R performs vectorized computations. Vectorized computations is any arithmetic computation that when applied to a vector operates on all the elements of vector. That is arithmetic operations on vectors are performed element-wise.

To perform arithmetic operations between a vector and a scalar, R uses Recycling Rule.

x<-c(1,2,3,4)
x
[1] 1 2 3 4

The first line of code combine the arguments 1,2,3,4 to a vector x. The second line of code display the result.

Remember that the c() function is known as **concatenation** or **combine** which combines its arguments.

Addition

In the following R code, x is a vector and 5 is a scalar. To add 5 to x, using recycling rule R adds 5 to every elements in x.

# 5 is added to each element of x
x + 5 
[1] 6 7 8 9

Subtraction

# 2 is subtracted from each element of x
x - 2 
[1] -1  0  1  2

From every elements in vector x subtract the scalar 2 and display the result as a vector.

Multiplication

# each element of x is multiplied by 2
x * 2 
[1] 2 4 6 8

Every elements in vector x is multiplied by scalar 2 and display the result as a vector.

Division

#  each element of x is divided by 2
x / 2  
[1] 0.5 1.0 1.5 2.0

Every elements in vector x is divided by scalar 2 and display the result as a vector.

Integer Division

# integer division on dividing each element by 2
x %/% 2 
[1] 0 1 1 2

Perform integer division on every elements in vector x by scalar 2 and display the result as a vector.

Remainder from Integer Division

# Remainder from integer division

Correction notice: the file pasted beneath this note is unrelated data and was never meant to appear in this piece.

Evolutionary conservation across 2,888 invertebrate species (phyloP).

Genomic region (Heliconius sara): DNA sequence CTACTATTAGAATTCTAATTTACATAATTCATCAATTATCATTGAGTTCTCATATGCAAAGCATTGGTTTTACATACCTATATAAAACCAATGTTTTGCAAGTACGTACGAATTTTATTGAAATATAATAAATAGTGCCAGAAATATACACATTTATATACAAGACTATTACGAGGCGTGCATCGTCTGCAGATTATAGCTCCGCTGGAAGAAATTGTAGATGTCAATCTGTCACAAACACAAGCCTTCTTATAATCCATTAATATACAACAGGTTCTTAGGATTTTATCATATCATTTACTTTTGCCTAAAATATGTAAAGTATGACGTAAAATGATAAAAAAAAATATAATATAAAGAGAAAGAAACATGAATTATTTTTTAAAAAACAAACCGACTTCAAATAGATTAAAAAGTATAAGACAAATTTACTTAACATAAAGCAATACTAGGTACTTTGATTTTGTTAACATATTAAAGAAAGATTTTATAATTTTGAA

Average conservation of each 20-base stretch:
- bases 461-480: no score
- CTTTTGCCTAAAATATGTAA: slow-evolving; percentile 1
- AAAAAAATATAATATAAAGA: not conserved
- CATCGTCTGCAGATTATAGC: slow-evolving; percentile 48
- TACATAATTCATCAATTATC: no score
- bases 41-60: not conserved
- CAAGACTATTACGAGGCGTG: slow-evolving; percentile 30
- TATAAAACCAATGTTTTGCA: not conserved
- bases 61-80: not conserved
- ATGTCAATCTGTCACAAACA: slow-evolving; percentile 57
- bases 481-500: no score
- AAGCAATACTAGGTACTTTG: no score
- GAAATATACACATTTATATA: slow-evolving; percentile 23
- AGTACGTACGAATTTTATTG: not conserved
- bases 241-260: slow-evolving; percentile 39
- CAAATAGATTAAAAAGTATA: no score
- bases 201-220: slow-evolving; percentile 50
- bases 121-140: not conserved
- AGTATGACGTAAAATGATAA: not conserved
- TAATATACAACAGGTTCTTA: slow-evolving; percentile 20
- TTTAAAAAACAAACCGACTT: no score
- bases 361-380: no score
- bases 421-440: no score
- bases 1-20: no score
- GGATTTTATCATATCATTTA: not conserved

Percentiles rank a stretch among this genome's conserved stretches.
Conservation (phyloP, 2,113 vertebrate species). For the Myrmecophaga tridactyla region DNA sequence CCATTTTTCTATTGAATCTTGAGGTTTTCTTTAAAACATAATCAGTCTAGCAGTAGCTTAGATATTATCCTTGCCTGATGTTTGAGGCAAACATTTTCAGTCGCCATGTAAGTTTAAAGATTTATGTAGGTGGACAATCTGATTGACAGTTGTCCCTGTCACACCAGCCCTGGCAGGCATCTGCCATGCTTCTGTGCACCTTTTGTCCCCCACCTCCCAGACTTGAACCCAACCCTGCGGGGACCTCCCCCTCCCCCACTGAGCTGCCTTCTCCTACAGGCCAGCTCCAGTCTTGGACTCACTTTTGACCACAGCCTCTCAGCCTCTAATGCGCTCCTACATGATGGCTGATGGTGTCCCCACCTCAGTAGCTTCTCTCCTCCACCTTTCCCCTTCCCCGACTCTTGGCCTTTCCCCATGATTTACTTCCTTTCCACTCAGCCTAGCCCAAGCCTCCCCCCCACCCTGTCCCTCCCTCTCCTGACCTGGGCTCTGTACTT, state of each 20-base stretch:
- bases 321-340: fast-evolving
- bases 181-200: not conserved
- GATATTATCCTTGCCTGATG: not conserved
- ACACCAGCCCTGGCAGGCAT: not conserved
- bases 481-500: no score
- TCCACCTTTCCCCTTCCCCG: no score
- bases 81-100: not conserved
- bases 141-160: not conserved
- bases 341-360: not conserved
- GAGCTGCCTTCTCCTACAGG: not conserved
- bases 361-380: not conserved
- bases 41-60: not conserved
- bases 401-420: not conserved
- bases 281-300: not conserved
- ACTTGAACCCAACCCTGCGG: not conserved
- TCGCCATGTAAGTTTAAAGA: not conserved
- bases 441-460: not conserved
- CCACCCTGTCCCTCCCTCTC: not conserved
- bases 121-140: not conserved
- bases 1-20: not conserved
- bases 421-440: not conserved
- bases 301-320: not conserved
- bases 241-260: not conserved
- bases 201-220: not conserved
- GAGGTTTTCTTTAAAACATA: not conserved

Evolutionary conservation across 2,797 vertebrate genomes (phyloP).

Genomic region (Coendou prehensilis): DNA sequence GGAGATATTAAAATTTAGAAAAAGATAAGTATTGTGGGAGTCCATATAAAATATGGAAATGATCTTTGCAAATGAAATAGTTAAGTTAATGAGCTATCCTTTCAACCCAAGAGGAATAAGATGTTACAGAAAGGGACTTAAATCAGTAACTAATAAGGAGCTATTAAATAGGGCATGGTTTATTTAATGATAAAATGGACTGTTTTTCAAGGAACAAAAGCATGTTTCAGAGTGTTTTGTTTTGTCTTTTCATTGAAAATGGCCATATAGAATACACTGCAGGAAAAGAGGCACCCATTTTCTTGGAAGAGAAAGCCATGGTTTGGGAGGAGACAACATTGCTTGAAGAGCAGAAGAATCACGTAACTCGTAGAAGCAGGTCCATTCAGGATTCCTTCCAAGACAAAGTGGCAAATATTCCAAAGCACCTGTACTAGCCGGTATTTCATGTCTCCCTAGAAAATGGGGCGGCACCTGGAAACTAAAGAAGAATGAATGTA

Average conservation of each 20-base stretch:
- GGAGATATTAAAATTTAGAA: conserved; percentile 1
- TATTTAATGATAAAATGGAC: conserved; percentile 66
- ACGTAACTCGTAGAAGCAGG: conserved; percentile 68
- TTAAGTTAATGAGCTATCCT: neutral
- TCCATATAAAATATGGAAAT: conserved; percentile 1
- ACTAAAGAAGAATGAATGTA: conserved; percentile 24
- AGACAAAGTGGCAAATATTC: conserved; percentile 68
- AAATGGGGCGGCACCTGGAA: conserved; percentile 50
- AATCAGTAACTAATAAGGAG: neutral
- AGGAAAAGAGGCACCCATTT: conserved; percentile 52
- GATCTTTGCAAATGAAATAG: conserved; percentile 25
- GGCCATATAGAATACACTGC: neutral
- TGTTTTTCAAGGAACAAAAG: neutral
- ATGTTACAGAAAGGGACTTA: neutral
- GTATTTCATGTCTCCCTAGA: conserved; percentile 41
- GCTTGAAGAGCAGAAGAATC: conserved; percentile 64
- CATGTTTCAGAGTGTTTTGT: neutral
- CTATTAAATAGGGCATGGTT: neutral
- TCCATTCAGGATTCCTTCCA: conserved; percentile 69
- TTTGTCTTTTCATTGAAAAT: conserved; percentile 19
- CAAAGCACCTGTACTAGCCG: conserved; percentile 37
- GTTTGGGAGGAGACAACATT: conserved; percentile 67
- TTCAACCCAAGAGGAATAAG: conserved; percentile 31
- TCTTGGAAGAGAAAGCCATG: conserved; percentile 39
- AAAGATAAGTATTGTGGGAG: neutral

x %% 2 
[1] 1 0 1 0

Perform integer division on every elements in vector x by scalar 2 and display the result as a vector.

Exponentiation

# Exponentiation
x ^ 2
[1]  1  4  9 16

Perform the power of scalar 2 on every element in vector x and display the result as a vector.

Arithmetic operations on Vectors of unequal length

As R perform vectorized arithmetic operations, some problems arises while performing arithmetic operations on two vectors of unequal length. In such a situation R display a warning message but perform arithmetic operations using recycling rule. The recycling rule states that the shorter vector is replicated enough number of times so that the results has the length of the longer vector.

x<-c(1,2,3,4)
y<-c(5,6,7)

Addition

x + y
Warning in x + y: longer object length is not a multiple of shorter object
length
[1]  6  8 10  9

As y is a shorter vector than x, R recycled the elements of y as (5,6,7,5) and then perform element-wise addition.

Subtraction

x - y
Warning in x - y: longer object length is not a multiple of shorter object
length
[1] -4 -4 -4 -1

As y is a shorter vector than x, R recycled the elements of y as (5,6,7,5) and then perform element-wise subtraction.

All other arithmetic operations uses similar recycling rule to perform arithmetic operations.

Endnote

In this tutorial you learned about arithmetic operators in R and how R uses recycling rule while performing arithmetic operations.

To learn more about other operators in R, please refer to the following tutorials:

Assignment operators
Relational operators
Logical operators in R
Miscellaneous operators in R
Precendence of Operators in R
Operators in R

Hopefully you enjoyed learning this tutorial on arithmetic operators in R. Hope the content is more than sufficient to understand arithmetic operators in R.

VRCBuzz co-founder and passionate about making every day the greatest day of life. Raju is nerd at heart with a background in Statistics. Raju looks after overseeing day to day operations as well as focusing on strategic planning and growth of VRCBuzz products and services. Raju has more than 25 years of experience in Teaching fields. He gain energy by helping people to reach their goal and motivate to align to their passion. Raju holds a Ph.D. degree in Statistics. Raju loves to spend his leisure time on reading and implementing AI and machine learning concepts using statistical models.

Leave a Comment